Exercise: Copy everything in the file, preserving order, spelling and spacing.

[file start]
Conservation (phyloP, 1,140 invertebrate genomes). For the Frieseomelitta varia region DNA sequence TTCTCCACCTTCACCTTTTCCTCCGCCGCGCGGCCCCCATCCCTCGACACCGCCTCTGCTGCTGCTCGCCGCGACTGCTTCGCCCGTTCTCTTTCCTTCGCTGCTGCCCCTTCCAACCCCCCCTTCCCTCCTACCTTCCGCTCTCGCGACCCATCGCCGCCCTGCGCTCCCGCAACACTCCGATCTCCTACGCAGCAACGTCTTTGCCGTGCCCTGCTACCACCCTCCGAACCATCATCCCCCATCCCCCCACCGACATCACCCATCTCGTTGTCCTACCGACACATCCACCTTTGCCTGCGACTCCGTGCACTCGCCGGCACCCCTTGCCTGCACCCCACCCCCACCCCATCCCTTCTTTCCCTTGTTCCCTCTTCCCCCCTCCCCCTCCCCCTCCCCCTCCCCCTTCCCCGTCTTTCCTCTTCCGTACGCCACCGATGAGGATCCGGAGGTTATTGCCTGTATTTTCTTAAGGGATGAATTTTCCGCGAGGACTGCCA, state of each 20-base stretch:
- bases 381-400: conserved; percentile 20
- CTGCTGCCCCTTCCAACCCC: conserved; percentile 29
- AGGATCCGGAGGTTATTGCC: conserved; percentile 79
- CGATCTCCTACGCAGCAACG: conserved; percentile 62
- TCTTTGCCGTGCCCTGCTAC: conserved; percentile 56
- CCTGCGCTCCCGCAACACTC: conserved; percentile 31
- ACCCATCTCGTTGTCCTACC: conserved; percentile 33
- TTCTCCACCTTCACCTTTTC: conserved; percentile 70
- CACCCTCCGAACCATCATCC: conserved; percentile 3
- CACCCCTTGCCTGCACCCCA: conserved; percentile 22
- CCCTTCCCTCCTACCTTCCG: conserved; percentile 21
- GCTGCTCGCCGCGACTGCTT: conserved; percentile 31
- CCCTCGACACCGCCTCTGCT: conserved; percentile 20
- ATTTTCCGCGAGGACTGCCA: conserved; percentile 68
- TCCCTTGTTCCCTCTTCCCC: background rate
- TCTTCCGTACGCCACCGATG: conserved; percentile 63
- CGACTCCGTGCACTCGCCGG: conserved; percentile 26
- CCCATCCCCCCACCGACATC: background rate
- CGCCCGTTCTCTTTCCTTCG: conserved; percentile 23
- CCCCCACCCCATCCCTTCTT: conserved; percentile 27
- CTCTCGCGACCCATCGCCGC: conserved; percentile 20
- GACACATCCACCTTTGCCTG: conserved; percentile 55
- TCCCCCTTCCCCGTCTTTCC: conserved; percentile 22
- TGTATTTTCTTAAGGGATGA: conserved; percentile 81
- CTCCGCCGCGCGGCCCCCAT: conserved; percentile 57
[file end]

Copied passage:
Conservation (phyloP, 1,140 invertebrate genomes). For the Frieseomelitta varia region DNA sequence TTCTCCACCTTCACCTTTTCCTCCGCCGCGCGGCCCCCATCCCTCGACACCGCCTCTGCTGCTGCTCGCCGCGACTGCTTCGCCCGTTCTCTTTCCTTCGCTGCTGCCCCTTCCAACCCCCCCTTCCCTCCTACCTTCCGCTCTCGCGACCCATCGCCGCCCTGCGCTCCCGCAACACTCCGATCTCCTACGCAGCAACGTCTTTGCCGTGCCCTGCTACCACCCTCCGAACCATCATCCCCCATCCCCCCACCGACATCACCCATCTCGTTGTCCTACCGACACATCCACCTTTGCCTGCGACTCCGTGCACTCGCCGGCACCCCTTGCCTGCACCCCACCCCCACCCCATCCCTTCTTTCCCTTGTTCCCTCTTCCCCCCTCCCCCTCCCCCTCCCCCTCCCCCTTCCCCGTCTTTCCTCTTCCGTACGCCACCGATGAGGATCCGGAGGTTATTGCCTGTATTTTCTTAAGGGATGAATTTTCCGCGAGGACTGCCA, state of each 20-base stretch:
- bases 381-400: conserved; percentile 20
- CTGCTGCCCCTTCCAACCCC: conserved; percentile 29
- AGGATCCGGAGGTTATTGCC: conserved; percentile 79
- CGATCTCCTACGCAGCAACG: conserved; percentile 62
- TCTTTGCCGTGCCCTGCTAC: conserved; percentile 56
- CCTGCGCTCCCGCAACACTC: conserved; percentile 31
- ACCCATCTCGTTGTCCTACC: conserved; percentile 33
- TTCTCCACCTTCACCTTTTC: conserved; percentile 70
- CACCCTCCGAACCATCATCC: conserved; percentile 3
- CACCCCTTGCCTGCACCCCA: conserved; percentile 22
- CCCTTCCCTCCTACCTTCCG: conserved; percentile 21
- GCTGCTCGCCGCGACTGCTT: conserved; percentile 31
- CCCTCGACACCGCCTCTGCT: conserved; percentile 20
- ATTTTCCGCGAGGACTGCCA: conserved; percentile 68
- TCCCTTGTTCCCTCTTCCCC: background rate
- TCTTCCGTACGCCACCGATG: conserved; percentile 63
- CGACTCCGTGCACTCGCCGG: conserved; percentile 26
- CCCATCCCCCCACCGACATC: background rate
- CGCCCGTTCTCTTTCCTTCG: conserved; percentile 23
- CCCCCACCCCATCCCTTCTT: conserved; percentile 27
- CTCTCGCGACCCATCGCCGC: conserved; percentile 20
- GACACATCCACCTTTGCCTG: conserved; percentile 55
- TCCCCCTTCCCCGTCTTTCC: conserved; percentile 22
- TGTATTTTCTTAAGGGATGA: conserved; percentile 81
- CTCCGCCGCGCGGCCCCCAT: conserved; percentile 57